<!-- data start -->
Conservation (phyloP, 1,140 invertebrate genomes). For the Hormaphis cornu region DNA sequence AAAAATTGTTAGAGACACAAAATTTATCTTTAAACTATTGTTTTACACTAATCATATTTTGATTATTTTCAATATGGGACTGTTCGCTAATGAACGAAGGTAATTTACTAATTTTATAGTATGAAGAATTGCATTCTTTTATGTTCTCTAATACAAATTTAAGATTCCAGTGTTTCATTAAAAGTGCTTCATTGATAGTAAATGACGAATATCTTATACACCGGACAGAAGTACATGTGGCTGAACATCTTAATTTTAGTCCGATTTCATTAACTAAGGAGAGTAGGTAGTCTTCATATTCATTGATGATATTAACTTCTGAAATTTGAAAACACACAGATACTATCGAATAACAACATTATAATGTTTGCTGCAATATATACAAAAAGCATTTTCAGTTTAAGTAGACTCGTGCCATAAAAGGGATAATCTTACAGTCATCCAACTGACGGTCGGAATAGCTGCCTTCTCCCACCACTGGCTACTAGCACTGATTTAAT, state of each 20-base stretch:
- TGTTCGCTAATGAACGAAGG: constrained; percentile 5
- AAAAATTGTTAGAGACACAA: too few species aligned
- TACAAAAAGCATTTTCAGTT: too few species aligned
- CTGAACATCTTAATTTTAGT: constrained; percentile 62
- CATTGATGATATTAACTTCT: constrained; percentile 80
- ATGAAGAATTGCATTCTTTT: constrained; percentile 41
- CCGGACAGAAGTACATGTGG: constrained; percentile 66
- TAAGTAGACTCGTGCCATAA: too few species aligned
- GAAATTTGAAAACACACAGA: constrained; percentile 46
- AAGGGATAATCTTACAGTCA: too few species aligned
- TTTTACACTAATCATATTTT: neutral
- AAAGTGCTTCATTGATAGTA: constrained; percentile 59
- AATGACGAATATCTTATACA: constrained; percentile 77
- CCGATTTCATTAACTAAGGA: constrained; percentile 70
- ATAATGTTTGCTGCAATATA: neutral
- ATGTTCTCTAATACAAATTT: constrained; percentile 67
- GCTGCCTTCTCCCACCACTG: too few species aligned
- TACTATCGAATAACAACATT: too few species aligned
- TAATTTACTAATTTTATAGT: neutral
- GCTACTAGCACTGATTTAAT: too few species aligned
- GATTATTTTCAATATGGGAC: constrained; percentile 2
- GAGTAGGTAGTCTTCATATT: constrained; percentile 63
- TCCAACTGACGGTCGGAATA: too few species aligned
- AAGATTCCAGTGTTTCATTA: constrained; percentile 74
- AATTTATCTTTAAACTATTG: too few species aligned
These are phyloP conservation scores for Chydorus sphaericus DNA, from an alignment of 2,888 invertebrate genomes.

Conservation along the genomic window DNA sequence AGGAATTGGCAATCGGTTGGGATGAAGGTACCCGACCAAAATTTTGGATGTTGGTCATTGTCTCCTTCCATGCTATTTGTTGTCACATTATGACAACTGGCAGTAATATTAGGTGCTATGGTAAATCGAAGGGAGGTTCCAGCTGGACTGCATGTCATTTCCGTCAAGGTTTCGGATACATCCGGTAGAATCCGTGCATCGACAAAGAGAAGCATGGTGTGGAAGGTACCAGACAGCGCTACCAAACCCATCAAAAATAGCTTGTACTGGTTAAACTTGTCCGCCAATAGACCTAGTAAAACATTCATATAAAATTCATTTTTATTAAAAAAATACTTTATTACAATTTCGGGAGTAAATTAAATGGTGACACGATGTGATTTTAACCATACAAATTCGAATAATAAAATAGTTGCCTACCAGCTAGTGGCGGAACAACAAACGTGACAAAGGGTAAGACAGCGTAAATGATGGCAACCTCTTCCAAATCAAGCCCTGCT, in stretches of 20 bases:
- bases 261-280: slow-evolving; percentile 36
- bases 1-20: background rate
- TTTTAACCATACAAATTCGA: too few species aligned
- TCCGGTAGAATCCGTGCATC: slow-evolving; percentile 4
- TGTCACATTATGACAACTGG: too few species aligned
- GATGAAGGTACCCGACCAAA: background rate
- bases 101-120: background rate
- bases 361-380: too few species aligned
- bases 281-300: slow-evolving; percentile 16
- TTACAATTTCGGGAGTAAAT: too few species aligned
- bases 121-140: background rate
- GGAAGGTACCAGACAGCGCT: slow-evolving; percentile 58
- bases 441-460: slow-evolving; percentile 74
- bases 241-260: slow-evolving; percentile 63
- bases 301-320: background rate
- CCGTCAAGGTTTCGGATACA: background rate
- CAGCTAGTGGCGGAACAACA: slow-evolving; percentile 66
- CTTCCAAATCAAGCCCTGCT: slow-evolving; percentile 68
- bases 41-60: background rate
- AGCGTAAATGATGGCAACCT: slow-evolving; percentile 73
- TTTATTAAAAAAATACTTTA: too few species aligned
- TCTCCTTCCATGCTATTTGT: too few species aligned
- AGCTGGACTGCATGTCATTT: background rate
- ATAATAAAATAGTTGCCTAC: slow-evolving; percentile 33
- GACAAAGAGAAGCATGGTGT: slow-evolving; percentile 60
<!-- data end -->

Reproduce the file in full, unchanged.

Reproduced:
Conservation (phyloP, 1,140 invertebrate genomes). For the Hormaphis cornu region DNA sequence AAAAATTGTTAGAGACACAAAATTTATCTTTAAACTATTGTTTTACACTAATCATATTTTGATTATTTTCAATATGGGACTGTTCGCTAATGAACGAAGGTAATTTACTAATTTTATAGTATGAAGAATTGCATTCTTTTATGTTCTCTAATACAAATTTAAGATTCCAGTGTTTCATTAAAAGTGCTTCATTGATAGTAAATGACGAATATCTTATACACCGGACAGAAGTACATGTGGCTGAACATCTTAATTTTAGTCCGATTTCATTAACTAAGGAGAGTAGGTAGTCTTCATATTCATTGATGATATTAACTTCTGAAATTTGAAAACACACAGATACTATCGAATAACAACATTATAATGTTTGCTGCAATATATACAAAAAGCATTTTCAGTTTAAGTAGACTCGTGCCATAAAAGGGATAATCTTACAGTCATCCAACTGACGGTCGGAATAGCTGCCTTCTCCCACCACTGGCTACTAGCACTGATTTAAT, state of each 20-base stretch:
- TGTTCGCTAATGAACGAAGG: constrained; percentile 5
- AAAAATTGTTAGAGACACAA: too few species aligned
- TACAAAAAGCATTTTCAGTT: too few species aligned
- CTGAACATCTTAATTTTAGT: constrained; percentile 62
- CATTGATGATATTAACTTCT: constrained; percentile 80
- ATGAAGAATTGCATTCTTTT: constrained; percentile 41
- CCGGACAGAAGTACATGTGG: constrained; percentile 66
- TAAGTAGACTCGTGCCATAA: too few species aligned
- GAAATTTGAAAACACACAGA: constrained; percentile 46
- AAGGGATAATCTTACAGTCA: too few species aligned
- TTTTACACTAATCATATTTT: neutral
- AAAGTGCTTCATTGATAGTA: constrained; percentile 59
- AATGACGAATATCTTATACA: constrained; percentile 77
- CCGATTTCATTAACTAAGGA: constrained; percentile 70
- ATAATGTTTGCTGCAATATA: neutral
- ATGTTCTCTAATACAAATTT: constrained; percentile 67
- GCTGCCTTCTCCCACCACTG: too few species aligned
- TACTATCGAATAACAACATT: too few species aligned
- TAATTTACTAATTTTATAGT: neutral
- GCTACTAGCACTGATTTAAT: too few species aligned
- GATTATTTTCAATATGGGAC: constrained; percentile 2
- GAGTAGGTAGTCTTCATATT: constrained; percentile 63
- TCCAACTGACGGTCGGAATA: too few species aligned
- AAGATTCCAGTGTTTCATTA: constrained; percentile 74
- AATTTATCTTTAAACTATTG: too few species aligned
These are phyloP conservation scores for Chydorus sphaericus DNA, from an alignment of 2,888 invertebrate genomes.

Conservation along the genomic window DNA sequence AGGAATTGGCAATCGGTTGGGATGAAGGTACCCGACCAAAATTTTGGATGTTGGTCATTGTCTCCTTCCATGCTATTTGTTGTCACATTATGACAACTGGCAGTAATATTAGGTGCTATGGTAAATCGAAGGGAGGTTCCAGCTGGACTGCATGTCATTTCCGTCAAGGTTTCGGATACATCCGGTAGAATCCGTGCATCGACAAAGAGAAGCATGGTGTGGAAGGTACCAGACAGCGCTACCAAACCCATCAAAAATAGCTTGTACTGGTTAAACTTGTCCGCCAATAGACCTAGTAAAACATTCATATAAAATTCATTTTTATTAAAAAAATACTTTATTACAATTTCGGGAGTAAATTAAATGGTGACACGATGTGATTTTAACCATACAAATTCGAATAATAAAATAGTTGCCTACCAGCTAGTGGCGGAACAACAAACGTGACAAAGGGTAAGACAGCGTAAATGATGGCAACCTCTTCCAAATCAAGCCCTGCT, in stretches of 20 bases:
- bases 261-280: slow-evolving; percentile 36
- bases 1-20: background rate
- TTTTAACCATACAAATTCGA: too few species aligned
- TCCGGTAGAATCCGTGCATC: slow-evolving; percentile 4
- TGTCACATTATGACAACTGG: too few species aligned
- GATGAAGGTACCCGACCAAA: background rate
- bases 101-120: background rate
- bases 361-380: too few species aligned
- bases 281-300: slow-evolving; percentile 16
- TTACAATTTCGGGAGTAAAT: too few species aligned
- bases 121-140: background rate
- GGAAGGTACCAGACAGCGCT: slow-evolving; percentile 58
- bases 441-460: slow-evolving; percentile 74
- bases 241-260: slow-evolving; percentile 63
- bases 301-320: background rate
- CCGTCAAGGTTTCGGATACA: background rate
- CAGCTAGTGGCGGAACAACA: slow-evolving; percentile 66
- CTTCCAAATCAAGCCCTGCT: slow-evolving; percentile 68
- bases 41-60: background rate
- AGCGTAAATGATGGCAACCT: slow-evolving; percentile 73
- TTTATTAAAAAAATACTTTA: too few species aligned
- TCTCCTTCCATGCTATTTGT: too few species aligned
- AGCTGGACTGCATGTCATTT: background rate
- ATAATAAAATAGTTGCCTAC: slow-evolving; percentile 33
- GACAAAGAGAAGCATGGTGT: slow-evolving; percentile 60